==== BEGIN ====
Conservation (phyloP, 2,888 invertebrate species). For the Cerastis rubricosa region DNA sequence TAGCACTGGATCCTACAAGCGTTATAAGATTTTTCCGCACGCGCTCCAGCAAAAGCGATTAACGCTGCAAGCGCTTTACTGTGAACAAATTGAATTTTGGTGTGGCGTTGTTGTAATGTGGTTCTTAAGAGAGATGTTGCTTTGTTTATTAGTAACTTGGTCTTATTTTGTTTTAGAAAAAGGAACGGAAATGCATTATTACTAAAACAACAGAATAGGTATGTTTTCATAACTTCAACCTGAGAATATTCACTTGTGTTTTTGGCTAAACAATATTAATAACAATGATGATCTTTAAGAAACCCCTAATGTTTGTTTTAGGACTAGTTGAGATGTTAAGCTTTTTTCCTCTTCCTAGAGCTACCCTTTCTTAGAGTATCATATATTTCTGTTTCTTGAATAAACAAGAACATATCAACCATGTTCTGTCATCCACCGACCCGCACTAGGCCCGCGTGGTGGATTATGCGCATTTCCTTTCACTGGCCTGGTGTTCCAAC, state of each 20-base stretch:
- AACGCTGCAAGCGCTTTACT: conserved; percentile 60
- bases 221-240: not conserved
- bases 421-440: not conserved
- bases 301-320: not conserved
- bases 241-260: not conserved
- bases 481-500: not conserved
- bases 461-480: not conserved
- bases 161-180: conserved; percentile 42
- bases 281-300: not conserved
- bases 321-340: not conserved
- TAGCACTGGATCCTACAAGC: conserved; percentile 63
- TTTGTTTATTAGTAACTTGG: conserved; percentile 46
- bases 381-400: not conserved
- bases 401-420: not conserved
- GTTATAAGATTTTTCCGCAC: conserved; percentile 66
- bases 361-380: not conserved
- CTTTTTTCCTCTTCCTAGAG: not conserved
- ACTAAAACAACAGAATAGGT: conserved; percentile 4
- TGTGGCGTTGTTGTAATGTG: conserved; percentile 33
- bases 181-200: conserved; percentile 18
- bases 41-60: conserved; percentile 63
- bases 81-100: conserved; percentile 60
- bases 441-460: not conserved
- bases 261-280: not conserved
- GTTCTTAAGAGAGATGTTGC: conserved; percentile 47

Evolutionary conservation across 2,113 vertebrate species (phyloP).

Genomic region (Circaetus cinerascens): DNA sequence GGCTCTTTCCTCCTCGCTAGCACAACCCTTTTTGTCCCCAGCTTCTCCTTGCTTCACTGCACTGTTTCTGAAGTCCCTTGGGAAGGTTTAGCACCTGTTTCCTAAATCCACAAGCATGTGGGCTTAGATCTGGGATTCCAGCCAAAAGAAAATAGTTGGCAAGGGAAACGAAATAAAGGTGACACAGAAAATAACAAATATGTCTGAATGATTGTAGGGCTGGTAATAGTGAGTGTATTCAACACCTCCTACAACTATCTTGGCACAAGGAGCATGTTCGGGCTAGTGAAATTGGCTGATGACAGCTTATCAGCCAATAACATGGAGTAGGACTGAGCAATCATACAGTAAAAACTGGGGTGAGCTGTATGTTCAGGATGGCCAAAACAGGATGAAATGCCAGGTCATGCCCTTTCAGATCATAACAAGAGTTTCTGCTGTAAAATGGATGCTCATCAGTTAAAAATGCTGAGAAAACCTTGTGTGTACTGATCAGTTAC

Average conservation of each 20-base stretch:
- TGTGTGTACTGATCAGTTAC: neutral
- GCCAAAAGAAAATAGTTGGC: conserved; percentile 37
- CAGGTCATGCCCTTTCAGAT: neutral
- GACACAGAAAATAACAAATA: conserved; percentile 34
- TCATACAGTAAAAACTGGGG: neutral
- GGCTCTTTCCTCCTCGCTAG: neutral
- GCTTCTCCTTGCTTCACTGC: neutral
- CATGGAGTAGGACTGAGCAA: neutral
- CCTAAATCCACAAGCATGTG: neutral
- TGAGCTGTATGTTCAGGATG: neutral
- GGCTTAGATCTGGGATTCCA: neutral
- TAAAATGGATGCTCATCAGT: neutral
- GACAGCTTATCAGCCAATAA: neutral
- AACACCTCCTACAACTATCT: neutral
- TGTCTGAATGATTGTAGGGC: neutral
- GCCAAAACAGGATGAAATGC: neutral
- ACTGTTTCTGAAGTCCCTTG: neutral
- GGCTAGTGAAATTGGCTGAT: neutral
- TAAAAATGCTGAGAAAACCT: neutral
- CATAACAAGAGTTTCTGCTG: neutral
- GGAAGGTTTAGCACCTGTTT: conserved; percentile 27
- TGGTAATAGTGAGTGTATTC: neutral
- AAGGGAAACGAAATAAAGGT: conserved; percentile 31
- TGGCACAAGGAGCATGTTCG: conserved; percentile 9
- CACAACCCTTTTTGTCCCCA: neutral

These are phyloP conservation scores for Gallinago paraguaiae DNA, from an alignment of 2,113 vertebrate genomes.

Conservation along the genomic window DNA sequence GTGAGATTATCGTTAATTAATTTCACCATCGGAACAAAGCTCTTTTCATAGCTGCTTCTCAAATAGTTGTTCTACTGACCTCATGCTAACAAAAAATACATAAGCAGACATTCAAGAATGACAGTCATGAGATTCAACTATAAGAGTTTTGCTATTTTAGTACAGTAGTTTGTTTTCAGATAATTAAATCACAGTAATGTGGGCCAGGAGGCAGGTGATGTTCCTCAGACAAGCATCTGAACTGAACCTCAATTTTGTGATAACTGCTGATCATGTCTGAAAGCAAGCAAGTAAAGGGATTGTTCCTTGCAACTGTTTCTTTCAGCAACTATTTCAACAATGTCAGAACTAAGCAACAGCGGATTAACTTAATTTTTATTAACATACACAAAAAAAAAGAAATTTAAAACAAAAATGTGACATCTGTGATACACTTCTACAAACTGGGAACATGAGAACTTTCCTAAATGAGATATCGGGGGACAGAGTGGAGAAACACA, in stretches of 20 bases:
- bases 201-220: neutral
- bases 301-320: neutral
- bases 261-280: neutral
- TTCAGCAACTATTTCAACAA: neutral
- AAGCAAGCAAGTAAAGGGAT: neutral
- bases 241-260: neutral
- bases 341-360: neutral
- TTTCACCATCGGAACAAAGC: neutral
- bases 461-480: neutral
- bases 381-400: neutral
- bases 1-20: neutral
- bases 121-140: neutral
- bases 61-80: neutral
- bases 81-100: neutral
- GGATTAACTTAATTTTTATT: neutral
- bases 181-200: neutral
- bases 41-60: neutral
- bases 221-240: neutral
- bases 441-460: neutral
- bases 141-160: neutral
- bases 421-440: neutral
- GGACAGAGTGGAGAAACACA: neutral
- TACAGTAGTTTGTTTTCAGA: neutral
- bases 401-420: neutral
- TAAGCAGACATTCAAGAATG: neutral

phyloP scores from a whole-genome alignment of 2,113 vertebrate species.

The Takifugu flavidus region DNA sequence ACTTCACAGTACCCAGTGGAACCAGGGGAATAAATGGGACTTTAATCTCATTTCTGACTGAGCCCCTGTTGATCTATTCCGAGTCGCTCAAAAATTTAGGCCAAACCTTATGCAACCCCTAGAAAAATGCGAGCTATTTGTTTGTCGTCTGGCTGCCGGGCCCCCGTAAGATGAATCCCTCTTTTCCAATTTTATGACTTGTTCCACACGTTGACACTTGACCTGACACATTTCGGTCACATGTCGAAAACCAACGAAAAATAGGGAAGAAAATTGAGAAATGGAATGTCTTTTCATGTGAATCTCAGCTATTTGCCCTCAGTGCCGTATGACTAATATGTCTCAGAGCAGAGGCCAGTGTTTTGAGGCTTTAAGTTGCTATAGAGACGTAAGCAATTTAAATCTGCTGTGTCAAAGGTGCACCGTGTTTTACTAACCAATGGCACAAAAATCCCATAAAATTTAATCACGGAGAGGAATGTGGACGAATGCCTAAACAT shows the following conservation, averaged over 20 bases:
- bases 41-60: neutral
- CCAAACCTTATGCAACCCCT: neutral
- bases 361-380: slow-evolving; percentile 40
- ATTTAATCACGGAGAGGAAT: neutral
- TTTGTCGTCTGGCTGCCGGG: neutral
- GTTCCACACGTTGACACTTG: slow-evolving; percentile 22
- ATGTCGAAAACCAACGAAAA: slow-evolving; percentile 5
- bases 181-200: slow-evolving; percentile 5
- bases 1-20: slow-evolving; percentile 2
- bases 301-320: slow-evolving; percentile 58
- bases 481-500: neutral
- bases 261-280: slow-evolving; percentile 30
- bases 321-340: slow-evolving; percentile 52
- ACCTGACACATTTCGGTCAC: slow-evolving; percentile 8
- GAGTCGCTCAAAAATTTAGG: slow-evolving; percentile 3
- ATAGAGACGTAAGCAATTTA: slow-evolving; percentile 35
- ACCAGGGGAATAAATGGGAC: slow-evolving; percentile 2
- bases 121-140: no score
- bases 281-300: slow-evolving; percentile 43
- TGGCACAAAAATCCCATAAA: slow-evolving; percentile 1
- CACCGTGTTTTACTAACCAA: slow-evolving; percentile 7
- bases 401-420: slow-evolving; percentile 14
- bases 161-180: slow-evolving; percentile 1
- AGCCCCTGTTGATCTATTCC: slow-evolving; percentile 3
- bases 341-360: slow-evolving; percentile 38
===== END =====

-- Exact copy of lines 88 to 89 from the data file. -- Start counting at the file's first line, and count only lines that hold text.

- TTTGTCGTCTGGCTGCCGGG: neutral
- GTTCCACACGTTGACACTTG: slow-evolving; percentile 22